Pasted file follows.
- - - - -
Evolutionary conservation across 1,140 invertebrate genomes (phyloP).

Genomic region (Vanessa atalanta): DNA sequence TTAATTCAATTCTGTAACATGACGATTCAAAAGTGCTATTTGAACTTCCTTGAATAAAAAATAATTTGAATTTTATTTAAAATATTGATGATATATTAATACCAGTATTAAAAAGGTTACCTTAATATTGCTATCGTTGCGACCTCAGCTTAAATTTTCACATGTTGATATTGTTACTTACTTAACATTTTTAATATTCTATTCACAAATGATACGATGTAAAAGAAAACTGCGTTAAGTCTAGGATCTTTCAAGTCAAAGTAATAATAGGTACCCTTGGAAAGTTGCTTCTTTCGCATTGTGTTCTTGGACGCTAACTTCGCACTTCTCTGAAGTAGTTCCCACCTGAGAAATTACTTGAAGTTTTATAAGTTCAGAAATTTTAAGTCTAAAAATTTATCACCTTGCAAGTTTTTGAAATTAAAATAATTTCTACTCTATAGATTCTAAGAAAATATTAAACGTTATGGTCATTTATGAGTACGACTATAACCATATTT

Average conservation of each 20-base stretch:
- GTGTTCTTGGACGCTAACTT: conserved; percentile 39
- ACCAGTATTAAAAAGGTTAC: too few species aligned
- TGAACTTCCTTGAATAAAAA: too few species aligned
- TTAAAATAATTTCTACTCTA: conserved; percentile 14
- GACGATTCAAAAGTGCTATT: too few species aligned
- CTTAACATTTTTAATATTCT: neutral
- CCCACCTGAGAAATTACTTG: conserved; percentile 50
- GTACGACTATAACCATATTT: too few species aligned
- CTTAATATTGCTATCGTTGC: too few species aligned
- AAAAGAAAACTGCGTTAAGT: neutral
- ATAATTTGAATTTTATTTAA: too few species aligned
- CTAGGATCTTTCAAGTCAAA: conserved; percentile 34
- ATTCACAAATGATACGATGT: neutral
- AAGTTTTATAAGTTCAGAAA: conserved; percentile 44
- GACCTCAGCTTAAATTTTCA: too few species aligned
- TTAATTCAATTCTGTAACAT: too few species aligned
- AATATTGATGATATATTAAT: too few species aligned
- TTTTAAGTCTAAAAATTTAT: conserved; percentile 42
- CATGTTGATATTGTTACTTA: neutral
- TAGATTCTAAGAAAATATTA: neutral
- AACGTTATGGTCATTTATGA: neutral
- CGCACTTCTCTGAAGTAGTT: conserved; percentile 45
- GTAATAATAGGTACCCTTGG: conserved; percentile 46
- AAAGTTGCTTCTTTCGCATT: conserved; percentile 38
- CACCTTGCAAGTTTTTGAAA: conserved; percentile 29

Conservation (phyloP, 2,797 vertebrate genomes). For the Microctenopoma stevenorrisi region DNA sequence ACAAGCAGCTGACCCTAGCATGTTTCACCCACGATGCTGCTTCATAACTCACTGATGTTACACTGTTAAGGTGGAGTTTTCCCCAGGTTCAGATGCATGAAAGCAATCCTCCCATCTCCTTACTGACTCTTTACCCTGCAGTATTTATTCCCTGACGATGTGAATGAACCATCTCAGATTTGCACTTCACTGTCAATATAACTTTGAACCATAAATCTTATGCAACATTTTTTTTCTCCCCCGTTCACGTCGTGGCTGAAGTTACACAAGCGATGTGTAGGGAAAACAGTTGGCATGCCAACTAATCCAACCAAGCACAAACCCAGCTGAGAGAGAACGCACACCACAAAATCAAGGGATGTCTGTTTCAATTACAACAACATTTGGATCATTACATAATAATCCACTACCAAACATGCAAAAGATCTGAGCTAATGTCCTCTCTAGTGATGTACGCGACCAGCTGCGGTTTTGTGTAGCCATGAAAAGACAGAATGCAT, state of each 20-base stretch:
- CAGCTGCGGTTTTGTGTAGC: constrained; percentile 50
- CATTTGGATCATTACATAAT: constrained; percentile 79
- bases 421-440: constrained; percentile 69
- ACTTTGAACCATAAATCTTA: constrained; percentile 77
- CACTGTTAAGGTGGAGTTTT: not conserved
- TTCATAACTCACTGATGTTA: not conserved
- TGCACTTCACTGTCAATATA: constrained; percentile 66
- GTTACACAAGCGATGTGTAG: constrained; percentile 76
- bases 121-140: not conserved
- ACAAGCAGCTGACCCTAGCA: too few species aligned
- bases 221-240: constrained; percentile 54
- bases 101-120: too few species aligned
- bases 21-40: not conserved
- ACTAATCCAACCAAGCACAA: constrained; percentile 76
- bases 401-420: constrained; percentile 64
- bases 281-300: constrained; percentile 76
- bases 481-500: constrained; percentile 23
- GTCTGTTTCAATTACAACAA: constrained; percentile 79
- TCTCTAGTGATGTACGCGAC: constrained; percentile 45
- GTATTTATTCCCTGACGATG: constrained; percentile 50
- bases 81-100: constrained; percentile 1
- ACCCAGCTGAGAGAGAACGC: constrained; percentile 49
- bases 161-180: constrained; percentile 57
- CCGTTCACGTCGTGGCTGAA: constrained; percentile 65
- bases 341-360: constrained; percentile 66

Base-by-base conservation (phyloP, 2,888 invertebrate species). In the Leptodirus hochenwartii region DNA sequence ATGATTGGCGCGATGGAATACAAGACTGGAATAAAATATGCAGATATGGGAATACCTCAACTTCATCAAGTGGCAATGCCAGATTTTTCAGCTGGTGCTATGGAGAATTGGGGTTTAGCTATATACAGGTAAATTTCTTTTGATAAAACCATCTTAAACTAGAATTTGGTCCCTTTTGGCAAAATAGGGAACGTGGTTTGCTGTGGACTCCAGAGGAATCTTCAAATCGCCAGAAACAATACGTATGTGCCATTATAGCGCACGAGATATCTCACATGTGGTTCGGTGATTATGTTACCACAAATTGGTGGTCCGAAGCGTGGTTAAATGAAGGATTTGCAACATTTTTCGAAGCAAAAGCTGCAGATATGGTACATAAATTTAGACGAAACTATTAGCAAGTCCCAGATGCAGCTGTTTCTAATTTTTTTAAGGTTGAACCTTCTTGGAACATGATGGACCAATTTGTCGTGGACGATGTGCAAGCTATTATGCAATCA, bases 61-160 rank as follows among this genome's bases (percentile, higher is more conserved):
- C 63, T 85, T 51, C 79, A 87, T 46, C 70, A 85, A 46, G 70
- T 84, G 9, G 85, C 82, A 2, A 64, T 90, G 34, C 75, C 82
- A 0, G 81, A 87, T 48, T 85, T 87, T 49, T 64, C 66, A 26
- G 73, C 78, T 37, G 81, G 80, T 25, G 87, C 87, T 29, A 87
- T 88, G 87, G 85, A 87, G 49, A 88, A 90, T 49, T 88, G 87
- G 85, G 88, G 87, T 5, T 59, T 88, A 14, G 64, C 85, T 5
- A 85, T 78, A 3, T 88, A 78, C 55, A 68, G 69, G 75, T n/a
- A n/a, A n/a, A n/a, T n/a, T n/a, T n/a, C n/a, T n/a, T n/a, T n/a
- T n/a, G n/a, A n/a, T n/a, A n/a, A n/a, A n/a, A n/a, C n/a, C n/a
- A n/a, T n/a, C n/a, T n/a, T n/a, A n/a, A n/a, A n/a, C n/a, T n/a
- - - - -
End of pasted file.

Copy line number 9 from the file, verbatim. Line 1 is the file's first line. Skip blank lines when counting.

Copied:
- CTTAACATTTTTAATATTCT: neutral